When the Matildas’ FIFA Women’s World Cup campaign hung in the balance two weeks ago, all eyes turned to Lydia Williams. After 120 minutes of soccer failed to separate Australia and Norway on a balmy Saturday night in Nice, the goalkeeper – a veteran of four World Cups – strolled to the thin white line and prepared to face the music.
Shootouts are sport at its cruellest. Outfield player against goalkeeper, just 10.97 metres separating the gladiators as they do battle. One error can sink the hopes of a team, and a nation. When Norway’s Caroline Graham Hansen dispatched the first spot kick past a diving Williams, Australia held its collective breath. The Matildas’ other potential penalty hero, captain Sam Kerr, placed the ball on the appointed dot. Williams watched on as her opposite number, Norwegian goalie Ingrid Hjelmseth, steadied herself and looked to the heavens. With Australian hopes resting on Kerr’s shoulders, the superstar striker blazed high and wide.
“Those things happen in a penalty shootout,” Williams tells The Saturday Paper. “There was no blame – it just wasn’t our day.” And so, when the World Cup concludes in Lyon on Sunday, Australia will not be there. Despite the Matildas entering the tournament among the favourites, determined to exceed the team’s best prior result – three consecutive quarter-final appearances – Australia crashed out in the round of 16.
“It’s hard to believe that the World Cup is still being played and we’re not there,” Williams admits. “It feels surreal. We had really high expectations – we believed we were going to win the World Cup.”
This blow is not the Matildas’ first encounter with adversity, nor will it be their last. “This group has been through so much,” reflects Williams. “We’ve had each other’s backs through so much. This is only going to make us stronger.” But even on a team full of players who have overcome immense obstacles to succeed, no one’s story tops that of their goalkeeper.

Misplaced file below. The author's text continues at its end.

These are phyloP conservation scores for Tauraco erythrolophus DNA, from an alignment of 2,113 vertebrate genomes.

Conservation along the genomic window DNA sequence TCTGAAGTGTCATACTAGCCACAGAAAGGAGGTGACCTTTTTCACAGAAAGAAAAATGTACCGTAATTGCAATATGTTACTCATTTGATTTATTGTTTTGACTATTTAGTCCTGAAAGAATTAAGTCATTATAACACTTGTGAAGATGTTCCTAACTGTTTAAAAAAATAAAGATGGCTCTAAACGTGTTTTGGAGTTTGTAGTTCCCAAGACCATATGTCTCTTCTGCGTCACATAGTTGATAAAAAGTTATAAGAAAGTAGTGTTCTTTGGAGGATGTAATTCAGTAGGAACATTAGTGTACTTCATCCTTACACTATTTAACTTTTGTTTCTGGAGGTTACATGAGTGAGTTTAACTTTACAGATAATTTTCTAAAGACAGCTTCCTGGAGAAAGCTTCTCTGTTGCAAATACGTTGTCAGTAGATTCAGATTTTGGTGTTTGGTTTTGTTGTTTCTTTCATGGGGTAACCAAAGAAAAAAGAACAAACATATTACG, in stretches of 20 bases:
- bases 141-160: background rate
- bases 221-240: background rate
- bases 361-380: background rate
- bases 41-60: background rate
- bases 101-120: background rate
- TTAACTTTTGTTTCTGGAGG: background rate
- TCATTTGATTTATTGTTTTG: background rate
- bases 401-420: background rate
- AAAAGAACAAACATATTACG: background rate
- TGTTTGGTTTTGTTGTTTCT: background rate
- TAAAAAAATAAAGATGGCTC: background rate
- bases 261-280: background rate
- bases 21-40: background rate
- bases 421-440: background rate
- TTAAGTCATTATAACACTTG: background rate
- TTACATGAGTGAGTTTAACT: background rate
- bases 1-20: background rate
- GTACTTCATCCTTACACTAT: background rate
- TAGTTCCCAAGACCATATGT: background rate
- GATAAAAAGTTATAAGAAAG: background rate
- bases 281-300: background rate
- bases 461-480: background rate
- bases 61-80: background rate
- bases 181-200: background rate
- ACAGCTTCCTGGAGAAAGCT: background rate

Lydia Grace Yilkari Williams was born in Katanning, a town of 3000 about three hours south-east of Perth, to an American mother and an Indigenous Australian father. “My mum was working on Wall Street, and thought, ‘I don’t really know what I am doing with my life.’ ” The Oklahoman thus decided to embark on a church-led missionary trip to the West Australian desert.
“She went for three months, lived in a tent and met my dad,” Lydia explains. “They exchanged addresses and wrote to each other for four months.” Ron Williams proposed, via letter, and his new fiancée was on the first flight back to Australia.
Williams spent her first 10 years between Kalgoorlie and the West Australian outback, where her father was a respected Indigenous elder. It was a childhood of two cultures. “What’s the best way to describe it?” she ponders. “During Christmas there was always a pumpkin pie and turkey, and then a kangaroo tail and damper.” Williams had two pet kangaroos, rescued as joeys from the pouches of roadkill. She jokes that “it is definitely a bit cliché” – the story has become a favourite with foreign media.
The Williams family then relocated to Canberra, where their daughter made a fateful decision. “I had been playing every sport in Kalgoorlie,” she says. “In Canberra there was no AFL. Soccer was the closest thing, and goalkeeper was the only position left on the division one team. I thought, ‘Ah yeah, I can kick and catch.’ I thought I would rotate out, but I never did.”
So began a journey that would lead to Williams becoming, in rapid time, one of the best goalkeepers in the world. With agility, height, composure and unparalleled shot-stopping abilities, Williams was a member of the Young Matildas within four years – before debuting for the senior national team at 17.